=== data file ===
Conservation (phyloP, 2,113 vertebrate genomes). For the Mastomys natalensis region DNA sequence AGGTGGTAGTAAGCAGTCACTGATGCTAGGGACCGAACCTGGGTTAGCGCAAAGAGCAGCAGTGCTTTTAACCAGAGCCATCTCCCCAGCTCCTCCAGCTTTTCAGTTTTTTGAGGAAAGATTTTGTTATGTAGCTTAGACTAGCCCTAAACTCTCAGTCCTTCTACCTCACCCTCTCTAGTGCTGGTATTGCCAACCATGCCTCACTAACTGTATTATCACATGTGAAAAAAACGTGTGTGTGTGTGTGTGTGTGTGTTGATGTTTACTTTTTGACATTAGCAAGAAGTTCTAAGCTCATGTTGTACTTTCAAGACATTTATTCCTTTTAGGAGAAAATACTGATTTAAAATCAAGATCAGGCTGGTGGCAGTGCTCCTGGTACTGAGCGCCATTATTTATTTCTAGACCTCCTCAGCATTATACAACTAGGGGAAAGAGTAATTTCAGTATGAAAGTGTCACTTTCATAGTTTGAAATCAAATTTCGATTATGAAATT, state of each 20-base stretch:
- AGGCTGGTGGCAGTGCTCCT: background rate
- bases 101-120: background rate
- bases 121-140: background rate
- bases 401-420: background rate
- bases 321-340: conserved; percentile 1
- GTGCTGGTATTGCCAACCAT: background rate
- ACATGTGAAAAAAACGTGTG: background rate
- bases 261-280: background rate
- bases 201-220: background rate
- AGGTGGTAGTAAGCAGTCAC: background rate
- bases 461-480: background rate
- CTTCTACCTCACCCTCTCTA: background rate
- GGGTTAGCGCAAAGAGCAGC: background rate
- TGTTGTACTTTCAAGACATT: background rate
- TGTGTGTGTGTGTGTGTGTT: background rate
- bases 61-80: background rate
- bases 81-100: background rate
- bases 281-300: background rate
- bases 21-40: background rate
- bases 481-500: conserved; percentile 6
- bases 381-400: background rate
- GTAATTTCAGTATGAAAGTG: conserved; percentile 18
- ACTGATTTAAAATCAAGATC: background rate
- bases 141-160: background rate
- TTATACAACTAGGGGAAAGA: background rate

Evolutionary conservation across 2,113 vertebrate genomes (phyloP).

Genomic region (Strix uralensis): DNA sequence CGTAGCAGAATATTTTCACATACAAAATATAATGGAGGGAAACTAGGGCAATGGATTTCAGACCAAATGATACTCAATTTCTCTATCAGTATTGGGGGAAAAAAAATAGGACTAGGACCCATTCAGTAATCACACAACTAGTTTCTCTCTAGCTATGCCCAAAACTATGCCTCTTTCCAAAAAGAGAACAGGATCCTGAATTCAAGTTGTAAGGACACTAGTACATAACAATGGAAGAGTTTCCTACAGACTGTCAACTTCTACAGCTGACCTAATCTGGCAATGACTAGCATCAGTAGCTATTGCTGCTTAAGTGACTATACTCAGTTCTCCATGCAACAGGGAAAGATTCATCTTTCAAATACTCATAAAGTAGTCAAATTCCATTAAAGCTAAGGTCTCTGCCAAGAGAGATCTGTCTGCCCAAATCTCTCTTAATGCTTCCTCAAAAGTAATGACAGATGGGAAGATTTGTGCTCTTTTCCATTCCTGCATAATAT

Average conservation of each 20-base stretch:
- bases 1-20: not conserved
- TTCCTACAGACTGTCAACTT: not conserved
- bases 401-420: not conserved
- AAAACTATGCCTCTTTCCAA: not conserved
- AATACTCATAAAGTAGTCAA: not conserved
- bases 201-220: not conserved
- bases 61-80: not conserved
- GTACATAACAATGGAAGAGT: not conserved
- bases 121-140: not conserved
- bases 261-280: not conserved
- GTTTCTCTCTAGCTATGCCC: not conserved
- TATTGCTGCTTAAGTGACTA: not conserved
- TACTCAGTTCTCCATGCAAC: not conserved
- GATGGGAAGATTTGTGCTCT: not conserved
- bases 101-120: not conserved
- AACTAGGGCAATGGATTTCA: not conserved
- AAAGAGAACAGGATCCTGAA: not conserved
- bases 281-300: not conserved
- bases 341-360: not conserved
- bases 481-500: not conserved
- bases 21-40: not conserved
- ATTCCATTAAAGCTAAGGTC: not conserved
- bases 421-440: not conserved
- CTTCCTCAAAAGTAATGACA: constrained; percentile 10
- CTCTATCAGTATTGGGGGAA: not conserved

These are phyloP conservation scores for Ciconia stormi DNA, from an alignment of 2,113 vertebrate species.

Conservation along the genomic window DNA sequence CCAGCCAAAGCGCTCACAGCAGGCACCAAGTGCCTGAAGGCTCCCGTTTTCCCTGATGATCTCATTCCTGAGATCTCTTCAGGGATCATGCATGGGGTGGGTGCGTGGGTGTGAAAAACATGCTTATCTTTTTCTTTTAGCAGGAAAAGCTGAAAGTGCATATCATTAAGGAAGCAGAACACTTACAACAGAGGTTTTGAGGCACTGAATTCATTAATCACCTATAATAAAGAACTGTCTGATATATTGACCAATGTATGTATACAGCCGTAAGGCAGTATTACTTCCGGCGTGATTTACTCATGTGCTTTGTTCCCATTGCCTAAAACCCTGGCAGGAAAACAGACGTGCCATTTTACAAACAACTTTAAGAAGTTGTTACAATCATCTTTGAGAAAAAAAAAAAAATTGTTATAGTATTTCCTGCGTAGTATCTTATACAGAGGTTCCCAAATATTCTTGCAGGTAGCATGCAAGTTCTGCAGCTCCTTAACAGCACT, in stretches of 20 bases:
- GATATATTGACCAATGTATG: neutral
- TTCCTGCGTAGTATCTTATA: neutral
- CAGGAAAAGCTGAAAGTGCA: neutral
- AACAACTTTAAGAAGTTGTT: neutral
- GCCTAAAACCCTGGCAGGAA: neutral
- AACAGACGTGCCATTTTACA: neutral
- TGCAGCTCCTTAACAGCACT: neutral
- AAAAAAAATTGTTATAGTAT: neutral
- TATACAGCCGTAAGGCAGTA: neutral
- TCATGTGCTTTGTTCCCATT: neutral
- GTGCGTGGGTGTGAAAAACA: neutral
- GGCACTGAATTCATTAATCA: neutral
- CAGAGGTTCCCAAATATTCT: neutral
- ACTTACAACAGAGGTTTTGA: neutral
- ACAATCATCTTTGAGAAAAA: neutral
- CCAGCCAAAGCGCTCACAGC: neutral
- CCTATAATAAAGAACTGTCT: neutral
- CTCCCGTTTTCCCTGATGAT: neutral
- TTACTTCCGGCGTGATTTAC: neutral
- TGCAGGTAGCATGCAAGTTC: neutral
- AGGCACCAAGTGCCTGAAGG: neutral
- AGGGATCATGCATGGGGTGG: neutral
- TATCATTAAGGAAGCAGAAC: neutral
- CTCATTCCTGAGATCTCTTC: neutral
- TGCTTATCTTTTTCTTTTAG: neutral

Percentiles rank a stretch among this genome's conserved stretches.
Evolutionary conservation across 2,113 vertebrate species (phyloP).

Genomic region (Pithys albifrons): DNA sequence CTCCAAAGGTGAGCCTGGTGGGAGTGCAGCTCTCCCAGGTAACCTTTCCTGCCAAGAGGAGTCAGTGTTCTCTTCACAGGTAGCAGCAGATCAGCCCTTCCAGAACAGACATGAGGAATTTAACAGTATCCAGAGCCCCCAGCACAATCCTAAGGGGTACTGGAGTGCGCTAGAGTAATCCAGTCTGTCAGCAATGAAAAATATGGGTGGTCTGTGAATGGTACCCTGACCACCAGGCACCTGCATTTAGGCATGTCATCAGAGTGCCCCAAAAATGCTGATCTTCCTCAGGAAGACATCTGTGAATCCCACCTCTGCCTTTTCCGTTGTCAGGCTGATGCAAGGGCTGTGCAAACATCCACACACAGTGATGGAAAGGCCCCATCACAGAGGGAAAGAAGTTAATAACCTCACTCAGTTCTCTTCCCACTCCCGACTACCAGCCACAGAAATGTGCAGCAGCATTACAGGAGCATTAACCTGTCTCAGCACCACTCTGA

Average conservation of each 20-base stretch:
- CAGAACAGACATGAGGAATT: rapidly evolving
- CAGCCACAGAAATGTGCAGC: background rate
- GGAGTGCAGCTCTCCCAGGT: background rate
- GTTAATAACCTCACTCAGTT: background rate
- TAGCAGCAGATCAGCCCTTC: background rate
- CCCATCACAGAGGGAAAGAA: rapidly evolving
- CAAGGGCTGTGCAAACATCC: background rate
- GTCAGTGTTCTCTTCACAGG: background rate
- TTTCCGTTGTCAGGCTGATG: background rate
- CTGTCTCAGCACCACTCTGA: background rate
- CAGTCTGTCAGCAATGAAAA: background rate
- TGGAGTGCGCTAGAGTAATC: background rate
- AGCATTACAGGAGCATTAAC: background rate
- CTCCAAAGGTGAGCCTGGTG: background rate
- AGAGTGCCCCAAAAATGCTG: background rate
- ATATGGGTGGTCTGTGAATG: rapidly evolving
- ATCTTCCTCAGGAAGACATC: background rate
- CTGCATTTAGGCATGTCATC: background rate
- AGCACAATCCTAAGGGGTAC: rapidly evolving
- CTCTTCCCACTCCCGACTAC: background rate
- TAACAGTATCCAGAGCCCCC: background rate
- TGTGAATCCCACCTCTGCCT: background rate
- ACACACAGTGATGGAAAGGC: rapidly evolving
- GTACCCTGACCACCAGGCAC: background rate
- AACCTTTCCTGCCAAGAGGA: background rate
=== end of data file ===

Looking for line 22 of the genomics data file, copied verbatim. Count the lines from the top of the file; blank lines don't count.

- bases 381-400: background rate